#1
So I bought a used Jackson guitar on eBay, it comes with four tremolo springs, the seller doesn't know what string were installed, I can only tell by the look that 6th string is definitely 053, 1st at least 010, maybe 011.

My question is if I’m going to use 010-046, which is what I’m used to, should I remove one of the fours tremolo springs to lessen the tension?

Thanks~
#2
I only use 2 springs.

Edit: Totally wrong there. After looking, theres 3 on both my FR guitars.
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Last edited by pantallica87 at Jan 29, 2015,
#3
You can balance string tension on E standard with as few as 2 springs while using strings up to 11's (strings are often referred to by the size of the high E string if it's a standard set).

The number of springs you use will determine how easy or how difficult it is to dive the trem, but they're not all that important in determining an equilibrium point at which to balance string tension.

If you use lightweight springs or fewer springs, it's easier to dive (lower pitch by pushing down on the arm with) the trem. There's a tradeoff, of course. If you bend a note, the trem's backside will raise into the air more easily. This lowers the pitch on the other strings, making them flat, and it also forces you to push the bend farther in order to achieve the same note that you would with less movement on a hardtail bridge. If you use more or heavier springs, it requires more downward pressure to dive the trem, but bends will become easier and less likely to raise the rear of the trem and flatten the other strings' pitch during the bend.
#4
No, removing one of the springs won't reduce the tension on the strings, as they will require the same tension to be in tune. The springs for the trem affect how much pressure is needed to manipulate the trem. If you are pushing down on the bar the springs are fighting against you, less springs means less force fighting you, conversely there is also less force pulling the bridge back to its resting state. Its really a matter of preference for how it feels and plays for you but it has nothing to do with the gauge of strings you have on. I have run 10-46 strings with 3 springs and with 5 springs.
#5
Quote by dspellman
You can balance string tension on E standard with as few as 2 springs while using strings up to 11's (strings are often referred to by the size of the high E string if it's a standard set).

The number of springs you use will determine how easy or how difficult it is to dive the trem, but they're not all that important in determining an equilibrium point at which to balance string tension.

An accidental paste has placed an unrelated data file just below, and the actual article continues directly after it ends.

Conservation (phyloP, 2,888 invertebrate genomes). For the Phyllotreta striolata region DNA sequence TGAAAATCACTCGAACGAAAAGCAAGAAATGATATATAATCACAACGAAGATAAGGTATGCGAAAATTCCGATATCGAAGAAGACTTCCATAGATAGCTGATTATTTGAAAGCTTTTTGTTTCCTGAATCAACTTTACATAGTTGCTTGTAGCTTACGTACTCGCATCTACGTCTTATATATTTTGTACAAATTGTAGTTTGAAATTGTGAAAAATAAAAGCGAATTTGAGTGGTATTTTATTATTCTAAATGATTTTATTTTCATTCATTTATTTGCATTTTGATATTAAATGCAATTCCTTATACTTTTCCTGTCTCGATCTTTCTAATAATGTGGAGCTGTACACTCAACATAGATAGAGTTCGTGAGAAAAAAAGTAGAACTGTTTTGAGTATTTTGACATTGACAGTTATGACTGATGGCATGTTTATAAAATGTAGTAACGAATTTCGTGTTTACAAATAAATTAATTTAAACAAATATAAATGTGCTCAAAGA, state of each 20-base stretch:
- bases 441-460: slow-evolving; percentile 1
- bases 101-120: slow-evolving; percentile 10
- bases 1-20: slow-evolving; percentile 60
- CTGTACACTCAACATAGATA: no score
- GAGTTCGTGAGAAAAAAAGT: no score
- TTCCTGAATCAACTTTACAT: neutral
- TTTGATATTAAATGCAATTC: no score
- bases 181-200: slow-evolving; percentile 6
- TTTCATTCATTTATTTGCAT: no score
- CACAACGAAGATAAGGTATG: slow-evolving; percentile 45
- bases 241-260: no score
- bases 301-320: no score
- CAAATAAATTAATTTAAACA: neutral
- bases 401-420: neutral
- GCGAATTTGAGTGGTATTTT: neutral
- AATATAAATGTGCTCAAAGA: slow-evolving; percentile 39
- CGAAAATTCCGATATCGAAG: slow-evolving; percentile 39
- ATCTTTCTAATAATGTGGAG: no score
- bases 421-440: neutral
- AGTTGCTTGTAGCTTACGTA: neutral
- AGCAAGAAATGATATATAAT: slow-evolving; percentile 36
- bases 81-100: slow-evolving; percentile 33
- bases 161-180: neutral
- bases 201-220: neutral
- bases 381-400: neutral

If you use lightweight springs or fewer springs, it's easier to dive (lower pitch by pushing down on the arm with) the trem. There's a tradeoff, of course. If you bend a note, the trem's backside will raise into the air more easily. This lowers the pitch on the other strings, making them flat, and it also forces you to push the bend farther in order to achieve the same note that you would with less movement on a hardtail bridge. If you use more or heavier springs, it requires more downward pressure to dive the trem, but bends will become easier and less likely to raise the rear of the trem and flatten the other strings' pitch during the bend.


+1


Also, guitarsngear, which Jackson is it so we know which kind of trem you're talking about?
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#6
Yeah, springs have nothing to do with string gauge.

Fun Fact: Stevie Ray Vaughan used all 5 springs on his Fenders. He also had to get custom tremolo arms made because he kept snapping them off.
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#7
Quote by JustRooster

Also, guitarsngear, which Jackson is it so we know which kind of trem you're talking about?


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Last edited by guitarsngear at Jan 29, 2015,
#8
Thanks a lot for the help guys, really appreciate it.

I do have a follow up question regarding tuning though.
The thing is, the guitar is currently set up as standard tuning with 011-053 strings, is that bad for the neck? I mean could it withstand such tuning? Should I tune it down half or even 1 step?
#9
Good question, generally heavier strings are used for lower tunings to keep tension up so the strings don't flop around and loose their definition, this does mean that at higher or more standard tunings there will be increased pressure on the neck. Necks can withstand a fair amount of tension (you might need to adjust the truss rod though). I personally would say that 46, 48 are fine for standard tuning, I have seen some guys use 52s with standard, but for me, if you are going over 48 you should probably be tuning down a step, for the sake of the neck and also playability. With heavier strings in standard tuning the tension can get to the point of compromising playability and comfort.
#10
i have .11's in std tuning on 25.5" scale necks with no issues. EVERY guitar with a trem i have gets 5 strings.
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#11
Quote by guitarsngear
Good question, generally heavier strings are used for lower tunings to keep tension up so the strings don't flop around and loose their definition, this does mean that at higher or more standard tunings there will be increased pressure on the neck. Necks can withstand a fair amount of tension (you might need to adjust the truss rod though). I personally would say that 46, 48 are fine for standard tuning, I have seen some guys use 52s with standard, but for me, if you are going over 48 you should probably be tuning down a step, for the sake of the neck and also playability. With heavier strings in standard tuning the tension can get to the point of compromising playability and comfort.



Very helpful, thanks again!